Delayed gratification an indication of Future Success

Our job as Parents is not to do what is easy!

Following on from my review of the great book The Genius in All of Us: Why Everything You’ve Been Told About Genes, Talent and Intelligence is Wrong: The New Science of Genes, Talent and Human Potential by David Shenk, I have some information about a great piece of learning for me.

I have always known that as parents our job is not to do what is easy, but to do what is right and I have suspected that we need to step back more and allow our children to fail; this was all affirmed in the book. I also suspected that giving in too easily could have massive consequences later on in life, but I was not sure why until I read this book and then it all made sense.

The book talks about an experiment involving children and marshmallows. The children were left in the room and told that they could have one marshmallow now or wait a while and have two. I don’t want go into the ins and outs of the experiment but the interesting bit came when they went back to the children later on in life and found that the ones who waited and had two marshmallows had far exceeded academically those who ate the marshmallow straight away.

What this study showed was that children who could delay gratification early in life were more likely to be able to put in the persistence required to succeed in life.

It affirmed for me that frequent rewards will not give children this persistence as they will give up too easily. And delayed gratification is an early indication for a tendency towards self discipline needed to do well in exams. Interestingly, the study also found that the children who delayed their marshmallow eating craving also had fewer social problems.

What they also found in the study was that children can be taught to delay gratification, for example being told to think of the marshmallows as pictures and to not see them as real decreased the number of children who ate the marshmallow straight away.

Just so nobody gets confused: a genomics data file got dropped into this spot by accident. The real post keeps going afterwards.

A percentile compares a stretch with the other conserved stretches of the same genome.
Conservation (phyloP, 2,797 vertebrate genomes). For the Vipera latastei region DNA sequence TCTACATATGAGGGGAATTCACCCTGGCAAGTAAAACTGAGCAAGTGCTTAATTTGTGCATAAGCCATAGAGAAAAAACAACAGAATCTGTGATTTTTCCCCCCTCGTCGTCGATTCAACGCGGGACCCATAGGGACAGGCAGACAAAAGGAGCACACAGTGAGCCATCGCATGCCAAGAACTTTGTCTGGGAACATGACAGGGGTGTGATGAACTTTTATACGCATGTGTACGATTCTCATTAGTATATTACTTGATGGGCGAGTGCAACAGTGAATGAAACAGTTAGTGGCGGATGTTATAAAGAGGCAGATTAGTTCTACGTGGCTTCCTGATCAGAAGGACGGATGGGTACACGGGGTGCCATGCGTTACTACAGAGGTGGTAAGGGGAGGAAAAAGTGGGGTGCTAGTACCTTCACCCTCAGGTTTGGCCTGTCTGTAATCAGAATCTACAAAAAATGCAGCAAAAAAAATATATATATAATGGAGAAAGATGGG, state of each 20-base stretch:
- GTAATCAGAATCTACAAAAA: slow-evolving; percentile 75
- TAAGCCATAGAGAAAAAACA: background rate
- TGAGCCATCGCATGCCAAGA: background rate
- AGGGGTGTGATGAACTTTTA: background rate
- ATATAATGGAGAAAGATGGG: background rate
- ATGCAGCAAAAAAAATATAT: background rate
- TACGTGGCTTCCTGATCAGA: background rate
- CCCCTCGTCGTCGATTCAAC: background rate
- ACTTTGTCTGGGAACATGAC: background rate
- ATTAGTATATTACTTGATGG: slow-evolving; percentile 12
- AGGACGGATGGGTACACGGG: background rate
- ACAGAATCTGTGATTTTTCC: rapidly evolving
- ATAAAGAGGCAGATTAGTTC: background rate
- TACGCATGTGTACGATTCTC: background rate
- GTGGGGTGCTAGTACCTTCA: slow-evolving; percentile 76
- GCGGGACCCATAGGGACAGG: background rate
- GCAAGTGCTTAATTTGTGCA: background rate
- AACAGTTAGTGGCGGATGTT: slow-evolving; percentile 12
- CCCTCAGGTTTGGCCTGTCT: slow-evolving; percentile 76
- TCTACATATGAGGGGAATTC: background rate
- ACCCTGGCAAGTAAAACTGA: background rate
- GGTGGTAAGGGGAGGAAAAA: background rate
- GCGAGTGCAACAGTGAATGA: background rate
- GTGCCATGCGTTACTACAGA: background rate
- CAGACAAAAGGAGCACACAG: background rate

In a world where everything is instant, it is so important for us as parents to think of how we can teach our children to wait.

Here are some tips from the book on teaching delayed gratification.

1. Be a model of self-control

Show your children how to do it by not giving in to all your wants and desires.

2. Help them practice

Give them opportunities to practice and wait for things.

3. Don’t give in to everyday pleas

Just because your child wants it now does not mean you should give it. Don’t give in so easily.

4. Let them deal with frustration so they can teach themselves

Don’t rush in to make a sad child happy; let them learn for themselves how to deal with frustration.

And my gem from the book…

True failure is to give up and sell your children short.

We are not supposed to make things easy for our children, we need to present the problem, monitor their response and moderate the behaviour for next time.

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Sarah Newton one part of the Family Communication Duo is a eclectic mix of sensitivity, wonder, common sense, wisdom and humour. Known affectionately as the Family Peacemaker Sarah's work spanning over 14 years has seen her on 13 TV stations, 60 different radio stations and has received extensive newspaper and magazine coverage. Called Bubbles by her friends Sarah's day job is Youth Expert, Family Peacemaker, Thought Leader, Blogger, (www.sarahnewton.com) Author, Entrepreneur, geek and crazy chic all rolled into one. The Rest of the time she is a happy mum, loving wife, adventurer and closet 50's Diva. Oh and she also fancies herself as a bit of a Dance floor Diva!

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